Journal of Emergencies, Trauma, and Shock

LETTER TO EDITOR
Year
: 2019  |  Volume : 12  |  Issue : 1  |  Page : 72--73

A lethal cardiac injury inflicted by a nonlethal weapon


Mahir Gachabayov1, Rifat Latifi2,  
1 Department of Abdominal Surgery, Vladimir City Clinical Hospital of Emergency Medicine, Vladimir, Russia; Department of Surgery, Westchester Medical Center, New York Medical College, New York, USA
2 Department of Surgery, Westchester Medical Center, New York Medical College, New York, USA

Correspondence Address:
Dr. Mahir Gachabayov
Department of Abdominal Surgery, Vladimir City Clinical Hospital of Emergency Medicine, Vladimir, Russia; Department of Surgery, Westchester Medical Center, New York Medical College, New York




How to cite this article:
Gachabayov M, Latifi R. A lethal cardiac injury inflicted by a nonlethal weapon.J Emerg Trauma Shock 2019;12:72-73


How to cite this URL:
Gachabayov M, Latifi R. A lethal cardiac injury inflicted by a nonlethal weapon. J Emerg Trauma Shock [serial online] 2019 [cited 2020 Nov 26 ];12:72-73
Available from: https://www.onlinejets.org/text.asp?2019/12/1/72/256620


Full Text



Dear Editor,

A 15-year-old male patient was admitted 26-min after having been inadvertently shot by his brother. He was shot at a close range while playing with an air rifle. On admission: The patient was unconscious and cyanotic. Physical examination revealed Beck's triad [Figure 1]. Radial pulse and BP were not palpable. The entry wound was 0.4 cm in diameter located over the sternum at the level of 5th costal cartilage. Emergency department thoracotomy with pericardiotomy was performed. Cardiac tamponade was resolved. A 0.4 mm defect was found in the right atrial wall which was repaired with nonabsorbable suture. The patient developed acute kidney injury, and subsequently multiorgan dysfunction. On the second postoperative day, the patient died.{Figure 1}

Even though air guns and rifles are considered nonlethal or less-lethal weapons, they can inflict life-threatening injuries, especially when used at a close range. The mechanism of propulsive power in air weapons is sudden decompression of a compressed gas.[1] Muzzle velocity of air weapons may vary from 60 to 380 mm/s depending on the power source and mechanism.[2] However, despite air weapons are nonlethal, their muzzle velocity often exceeds the velocity required to penetrate eye (39 m/s),[3] skin (38–70 m/s),[4] and bone (106 m/s).[5] Moreover, given lower temperatures produced by pellets as compared to powdered weapon projectiles, injuries caused by them have a higher preponderance for bacterial contamination. Several cardiac injuries inflicted by air weapons have been reported so far. The tragedy with air guns, in particular, is that the highest rate is observed in the age range of 10–14 years (48.4 in 100,000) and 66% of those injuries are unintentional.[6] McNeill and Annest reported the composite rate of air weapon injury in boys aged 1–14 to be 121.1/100,000 population a year.[7]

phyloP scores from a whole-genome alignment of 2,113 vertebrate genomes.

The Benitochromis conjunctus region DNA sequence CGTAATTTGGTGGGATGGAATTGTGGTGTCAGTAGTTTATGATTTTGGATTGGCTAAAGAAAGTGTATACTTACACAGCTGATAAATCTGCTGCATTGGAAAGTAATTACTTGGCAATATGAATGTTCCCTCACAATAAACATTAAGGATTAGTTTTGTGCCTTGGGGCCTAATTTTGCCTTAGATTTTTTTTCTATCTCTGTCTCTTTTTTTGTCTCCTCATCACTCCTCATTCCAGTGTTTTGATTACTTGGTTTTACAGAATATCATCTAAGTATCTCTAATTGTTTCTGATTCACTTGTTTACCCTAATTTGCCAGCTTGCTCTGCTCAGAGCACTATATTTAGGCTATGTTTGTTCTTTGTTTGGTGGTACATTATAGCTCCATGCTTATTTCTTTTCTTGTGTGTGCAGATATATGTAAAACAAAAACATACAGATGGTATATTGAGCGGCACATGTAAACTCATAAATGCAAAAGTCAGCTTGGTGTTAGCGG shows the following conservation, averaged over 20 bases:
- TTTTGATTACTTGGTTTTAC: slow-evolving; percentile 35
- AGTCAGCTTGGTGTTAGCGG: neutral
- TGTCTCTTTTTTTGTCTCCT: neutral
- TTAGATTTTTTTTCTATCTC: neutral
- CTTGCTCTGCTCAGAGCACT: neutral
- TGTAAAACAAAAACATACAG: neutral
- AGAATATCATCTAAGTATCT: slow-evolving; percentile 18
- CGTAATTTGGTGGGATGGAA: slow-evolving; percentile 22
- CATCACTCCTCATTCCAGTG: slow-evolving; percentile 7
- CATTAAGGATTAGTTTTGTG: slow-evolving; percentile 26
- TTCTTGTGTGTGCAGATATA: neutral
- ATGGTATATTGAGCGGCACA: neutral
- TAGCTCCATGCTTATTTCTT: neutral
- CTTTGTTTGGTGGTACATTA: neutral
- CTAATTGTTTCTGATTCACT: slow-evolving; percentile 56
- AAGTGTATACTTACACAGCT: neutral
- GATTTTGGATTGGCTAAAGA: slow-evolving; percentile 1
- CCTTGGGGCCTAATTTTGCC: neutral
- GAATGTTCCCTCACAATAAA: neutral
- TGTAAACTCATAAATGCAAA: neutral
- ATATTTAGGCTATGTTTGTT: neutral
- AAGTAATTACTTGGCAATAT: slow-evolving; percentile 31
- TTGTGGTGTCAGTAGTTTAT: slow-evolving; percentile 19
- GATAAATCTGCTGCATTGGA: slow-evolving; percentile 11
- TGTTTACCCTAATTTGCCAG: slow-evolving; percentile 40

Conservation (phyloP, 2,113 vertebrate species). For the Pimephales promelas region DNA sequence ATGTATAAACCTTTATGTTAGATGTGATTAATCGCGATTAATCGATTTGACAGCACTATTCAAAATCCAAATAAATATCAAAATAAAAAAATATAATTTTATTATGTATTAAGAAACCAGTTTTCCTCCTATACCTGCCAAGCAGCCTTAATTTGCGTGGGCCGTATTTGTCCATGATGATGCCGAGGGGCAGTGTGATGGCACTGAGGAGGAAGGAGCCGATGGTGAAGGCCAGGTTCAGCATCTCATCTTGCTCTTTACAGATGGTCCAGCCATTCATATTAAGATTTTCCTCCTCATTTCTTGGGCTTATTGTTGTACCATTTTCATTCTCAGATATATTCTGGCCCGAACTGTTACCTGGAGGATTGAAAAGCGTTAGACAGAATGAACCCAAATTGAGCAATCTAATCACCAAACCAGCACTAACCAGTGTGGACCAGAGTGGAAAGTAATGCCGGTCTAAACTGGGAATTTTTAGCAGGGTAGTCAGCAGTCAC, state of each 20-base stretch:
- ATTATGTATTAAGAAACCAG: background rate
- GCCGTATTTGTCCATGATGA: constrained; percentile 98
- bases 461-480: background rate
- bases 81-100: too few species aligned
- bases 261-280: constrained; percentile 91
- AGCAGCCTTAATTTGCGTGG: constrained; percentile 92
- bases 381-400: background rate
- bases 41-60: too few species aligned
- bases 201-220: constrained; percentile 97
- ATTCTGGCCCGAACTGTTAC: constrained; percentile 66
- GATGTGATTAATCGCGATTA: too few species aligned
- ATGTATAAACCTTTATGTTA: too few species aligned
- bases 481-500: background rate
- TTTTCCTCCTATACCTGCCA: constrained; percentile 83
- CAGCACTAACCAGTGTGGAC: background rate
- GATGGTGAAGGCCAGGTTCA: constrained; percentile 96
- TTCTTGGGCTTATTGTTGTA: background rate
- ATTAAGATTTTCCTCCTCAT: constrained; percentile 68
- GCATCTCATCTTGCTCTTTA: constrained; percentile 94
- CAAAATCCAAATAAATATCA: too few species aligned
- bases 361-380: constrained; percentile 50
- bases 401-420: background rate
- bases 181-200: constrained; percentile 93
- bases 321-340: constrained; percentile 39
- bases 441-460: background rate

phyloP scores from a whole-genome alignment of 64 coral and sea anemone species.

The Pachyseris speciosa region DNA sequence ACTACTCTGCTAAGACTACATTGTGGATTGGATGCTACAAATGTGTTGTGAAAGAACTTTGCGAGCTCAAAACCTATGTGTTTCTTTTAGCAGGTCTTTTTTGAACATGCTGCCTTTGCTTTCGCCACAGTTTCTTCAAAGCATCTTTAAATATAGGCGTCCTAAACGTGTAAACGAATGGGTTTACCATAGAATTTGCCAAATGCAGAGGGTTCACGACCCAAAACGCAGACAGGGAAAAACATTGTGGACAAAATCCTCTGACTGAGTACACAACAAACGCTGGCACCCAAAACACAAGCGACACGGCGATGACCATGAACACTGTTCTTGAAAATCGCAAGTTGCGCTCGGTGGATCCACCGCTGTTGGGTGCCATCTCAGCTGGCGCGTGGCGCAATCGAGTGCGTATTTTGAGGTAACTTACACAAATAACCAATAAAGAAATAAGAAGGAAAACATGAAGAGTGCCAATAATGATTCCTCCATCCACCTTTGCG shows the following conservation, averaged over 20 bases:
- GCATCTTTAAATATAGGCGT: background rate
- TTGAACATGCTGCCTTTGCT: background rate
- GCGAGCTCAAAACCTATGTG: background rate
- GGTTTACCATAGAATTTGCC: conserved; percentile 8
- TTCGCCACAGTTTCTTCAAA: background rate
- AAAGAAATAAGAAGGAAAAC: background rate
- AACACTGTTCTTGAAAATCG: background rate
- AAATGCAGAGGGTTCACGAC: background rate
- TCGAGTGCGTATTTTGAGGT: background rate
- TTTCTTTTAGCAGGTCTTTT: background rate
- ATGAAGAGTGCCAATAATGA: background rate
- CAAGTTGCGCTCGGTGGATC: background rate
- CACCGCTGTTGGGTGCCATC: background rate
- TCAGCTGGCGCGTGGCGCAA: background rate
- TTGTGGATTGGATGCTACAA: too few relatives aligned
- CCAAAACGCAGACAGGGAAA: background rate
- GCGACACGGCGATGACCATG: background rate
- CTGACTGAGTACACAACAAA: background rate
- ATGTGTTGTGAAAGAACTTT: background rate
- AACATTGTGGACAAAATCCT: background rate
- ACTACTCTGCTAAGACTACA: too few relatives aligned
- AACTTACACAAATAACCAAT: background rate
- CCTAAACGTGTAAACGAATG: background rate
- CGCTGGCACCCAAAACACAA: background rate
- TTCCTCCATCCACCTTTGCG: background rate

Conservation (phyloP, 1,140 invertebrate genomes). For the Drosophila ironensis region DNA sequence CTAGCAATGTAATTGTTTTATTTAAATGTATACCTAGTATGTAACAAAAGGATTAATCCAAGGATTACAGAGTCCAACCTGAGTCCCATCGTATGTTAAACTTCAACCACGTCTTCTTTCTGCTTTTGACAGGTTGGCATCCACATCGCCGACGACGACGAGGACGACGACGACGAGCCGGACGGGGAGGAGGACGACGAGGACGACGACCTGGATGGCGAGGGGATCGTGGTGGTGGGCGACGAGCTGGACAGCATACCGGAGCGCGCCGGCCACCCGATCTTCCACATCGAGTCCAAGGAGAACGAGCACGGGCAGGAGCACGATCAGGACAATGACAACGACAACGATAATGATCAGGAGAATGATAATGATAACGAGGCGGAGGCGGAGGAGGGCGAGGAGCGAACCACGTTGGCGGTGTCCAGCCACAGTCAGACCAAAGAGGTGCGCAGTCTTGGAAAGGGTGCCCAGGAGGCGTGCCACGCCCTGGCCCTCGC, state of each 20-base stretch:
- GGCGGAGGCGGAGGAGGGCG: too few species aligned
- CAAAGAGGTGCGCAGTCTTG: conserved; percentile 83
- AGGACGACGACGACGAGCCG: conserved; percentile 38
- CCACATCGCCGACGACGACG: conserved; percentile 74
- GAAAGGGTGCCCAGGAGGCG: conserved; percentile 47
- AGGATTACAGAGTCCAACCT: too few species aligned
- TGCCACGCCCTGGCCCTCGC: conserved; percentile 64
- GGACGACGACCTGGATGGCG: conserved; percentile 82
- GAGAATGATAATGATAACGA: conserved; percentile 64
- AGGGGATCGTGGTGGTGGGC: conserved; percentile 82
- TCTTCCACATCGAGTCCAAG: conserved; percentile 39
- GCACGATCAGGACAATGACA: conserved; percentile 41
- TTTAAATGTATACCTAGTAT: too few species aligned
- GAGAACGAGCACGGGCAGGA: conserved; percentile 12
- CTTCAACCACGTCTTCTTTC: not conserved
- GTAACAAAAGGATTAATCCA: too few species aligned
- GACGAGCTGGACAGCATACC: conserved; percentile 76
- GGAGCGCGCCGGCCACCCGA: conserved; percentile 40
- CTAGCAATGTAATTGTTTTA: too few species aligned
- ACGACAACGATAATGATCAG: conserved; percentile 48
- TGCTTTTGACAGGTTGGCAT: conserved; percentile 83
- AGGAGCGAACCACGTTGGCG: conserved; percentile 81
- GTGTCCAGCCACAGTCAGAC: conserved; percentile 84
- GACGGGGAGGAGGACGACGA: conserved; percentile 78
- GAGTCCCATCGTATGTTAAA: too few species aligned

Clinical presentation, complications, and outcomes of cardiac injuries caused by air weapons vary from a stable patient with dysrhythmia from an intrapericardial pellet [8] to cardiac tamponade causing death shortly.[9] Emergency thoracic exploration is warranted when the patient presents with Beck's triad or massive bleeding with the rate >200 ml/h. Cardiac tamponade even requires emergency department thoracotomy as even a minute delay may be fatal.

To conclude, surgeons, emergency room physicians, and other specialists should be aware that injuries inflicted by nonlethal weapons, namely air weapons may be serious, even lethal.

Declaration of patient consent

The authors certify that they have obtained all appropriate patient consent forms. In the form the patient(s) has/have given his/her/their consent for his/her/their images and other clinical information to be reported in the journal. The patients understand that their names and initials will not be published and due efforts will be made to conceal their identity, but anonymity cannot be guaranteed.

Financial support and sponsorship

Nil.

Conflicts of interest

There are no conflicts of interest.

References

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